Date of Graduation
Master of Science in Behavioral Health (MSBH)
School of Nursing and Health Professions
Dr. Kelly L'Engle
Dr. Kathleen Raffel
Introduction: For many years, health care organizations have offered peer cancer support groups to cancer survivors, but peer cancer support group evaluation is not standardized. Without a clear and consistent evaluation, it may be difficult to understand the efficacy of and gain support for peer cancer support groups. In this paper, I discuss how an evaluation was created for a peer cancer support group called Cancer Awareness Resource and Education (CARE).
Methods: In-depth interviews with CARE participants were conducted and pre-survey and a post-survey were developed. The in-depth interviews included a convenience sample of eight individuals, two individuals from the following ethnic groups: African/African American, Asian/Pacific Islander, Caucasian, and Latino/Chicano. A pre-survey was also piloted on 25 CARE participants during a seminar.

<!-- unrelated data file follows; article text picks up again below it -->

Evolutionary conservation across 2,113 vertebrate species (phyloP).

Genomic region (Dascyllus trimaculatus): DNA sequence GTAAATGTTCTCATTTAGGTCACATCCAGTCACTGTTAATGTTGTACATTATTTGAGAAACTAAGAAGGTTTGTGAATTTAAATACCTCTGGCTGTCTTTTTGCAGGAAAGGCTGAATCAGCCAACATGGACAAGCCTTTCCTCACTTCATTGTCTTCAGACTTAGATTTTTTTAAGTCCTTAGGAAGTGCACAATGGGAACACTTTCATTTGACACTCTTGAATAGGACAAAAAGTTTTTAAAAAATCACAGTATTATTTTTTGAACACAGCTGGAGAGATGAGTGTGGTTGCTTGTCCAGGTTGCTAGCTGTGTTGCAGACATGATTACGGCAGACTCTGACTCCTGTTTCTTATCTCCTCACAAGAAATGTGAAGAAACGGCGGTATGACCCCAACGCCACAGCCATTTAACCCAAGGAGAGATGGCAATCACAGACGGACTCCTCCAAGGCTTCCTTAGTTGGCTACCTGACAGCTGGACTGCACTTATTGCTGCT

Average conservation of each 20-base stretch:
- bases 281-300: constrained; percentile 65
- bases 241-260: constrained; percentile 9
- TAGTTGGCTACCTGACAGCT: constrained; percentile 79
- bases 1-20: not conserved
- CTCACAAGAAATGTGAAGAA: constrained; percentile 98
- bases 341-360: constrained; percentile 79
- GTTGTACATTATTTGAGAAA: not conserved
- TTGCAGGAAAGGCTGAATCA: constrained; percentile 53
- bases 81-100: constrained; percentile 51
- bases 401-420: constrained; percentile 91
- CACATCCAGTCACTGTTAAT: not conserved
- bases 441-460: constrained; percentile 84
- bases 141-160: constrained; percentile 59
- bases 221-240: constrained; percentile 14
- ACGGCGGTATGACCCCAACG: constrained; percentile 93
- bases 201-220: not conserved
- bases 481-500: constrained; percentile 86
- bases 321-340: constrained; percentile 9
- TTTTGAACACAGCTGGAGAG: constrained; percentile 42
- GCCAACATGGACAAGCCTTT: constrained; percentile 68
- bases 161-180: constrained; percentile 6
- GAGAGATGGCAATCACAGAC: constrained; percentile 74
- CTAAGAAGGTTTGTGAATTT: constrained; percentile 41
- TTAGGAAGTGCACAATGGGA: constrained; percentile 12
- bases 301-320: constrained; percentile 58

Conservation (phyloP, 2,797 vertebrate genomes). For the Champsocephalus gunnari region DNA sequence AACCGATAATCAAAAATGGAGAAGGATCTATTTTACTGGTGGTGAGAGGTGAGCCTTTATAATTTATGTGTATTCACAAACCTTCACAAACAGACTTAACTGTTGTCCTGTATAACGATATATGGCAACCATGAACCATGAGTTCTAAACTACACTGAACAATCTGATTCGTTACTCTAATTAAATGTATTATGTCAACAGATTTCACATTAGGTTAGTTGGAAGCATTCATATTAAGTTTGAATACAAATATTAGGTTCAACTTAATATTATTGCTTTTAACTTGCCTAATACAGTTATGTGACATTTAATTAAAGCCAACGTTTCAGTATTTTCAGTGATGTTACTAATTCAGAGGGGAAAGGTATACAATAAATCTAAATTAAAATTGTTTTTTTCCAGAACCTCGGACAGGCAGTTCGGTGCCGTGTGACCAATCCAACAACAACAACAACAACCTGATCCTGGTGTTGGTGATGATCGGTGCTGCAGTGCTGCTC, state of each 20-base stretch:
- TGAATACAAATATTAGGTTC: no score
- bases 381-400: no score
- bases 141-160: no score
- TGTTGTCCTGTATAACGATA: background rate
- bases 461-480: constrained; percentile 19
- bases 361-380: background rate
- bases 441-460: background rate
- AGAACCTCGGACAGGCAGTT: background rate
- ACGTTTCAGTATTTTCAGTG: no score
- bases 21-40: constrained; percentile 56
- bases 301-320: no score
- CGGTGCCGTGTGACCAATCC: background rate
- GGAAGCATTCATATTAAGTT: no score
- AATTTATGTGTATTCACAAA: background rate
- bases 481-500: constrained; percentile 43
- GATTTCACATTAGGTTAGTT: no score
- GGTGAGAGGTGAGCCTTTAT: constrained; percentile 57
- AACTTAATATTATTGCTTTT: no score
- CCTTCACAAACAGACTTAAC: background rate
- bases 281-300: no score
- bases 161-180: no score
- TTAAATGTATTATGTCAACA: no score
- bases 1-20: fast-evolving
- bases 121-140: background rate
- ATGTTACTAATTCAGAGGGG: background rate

Results: Social support was highly valued by CARE participants, with interviewees stating they came to CARE to meet other cancer survivors, they gain social support, and they continued to come to obtain additional social support. Since social support was commonly valued, a pre-survey and post-survey was created to measure social support.
Discussion: Conducting qualitative interviews to help create quantitative surveys seemed to be most effective for this project since no standardized peer cancer support evaluation method or tool exist. Social support seemed to be highly valued and leveraged in CARE, and should be the focus of future evaluation of cancer peer support groups.
Kith, Glenda, "Developing A Peer Cancer Support Group Evaluation" (2017). Master's Projects and Capstones. 606.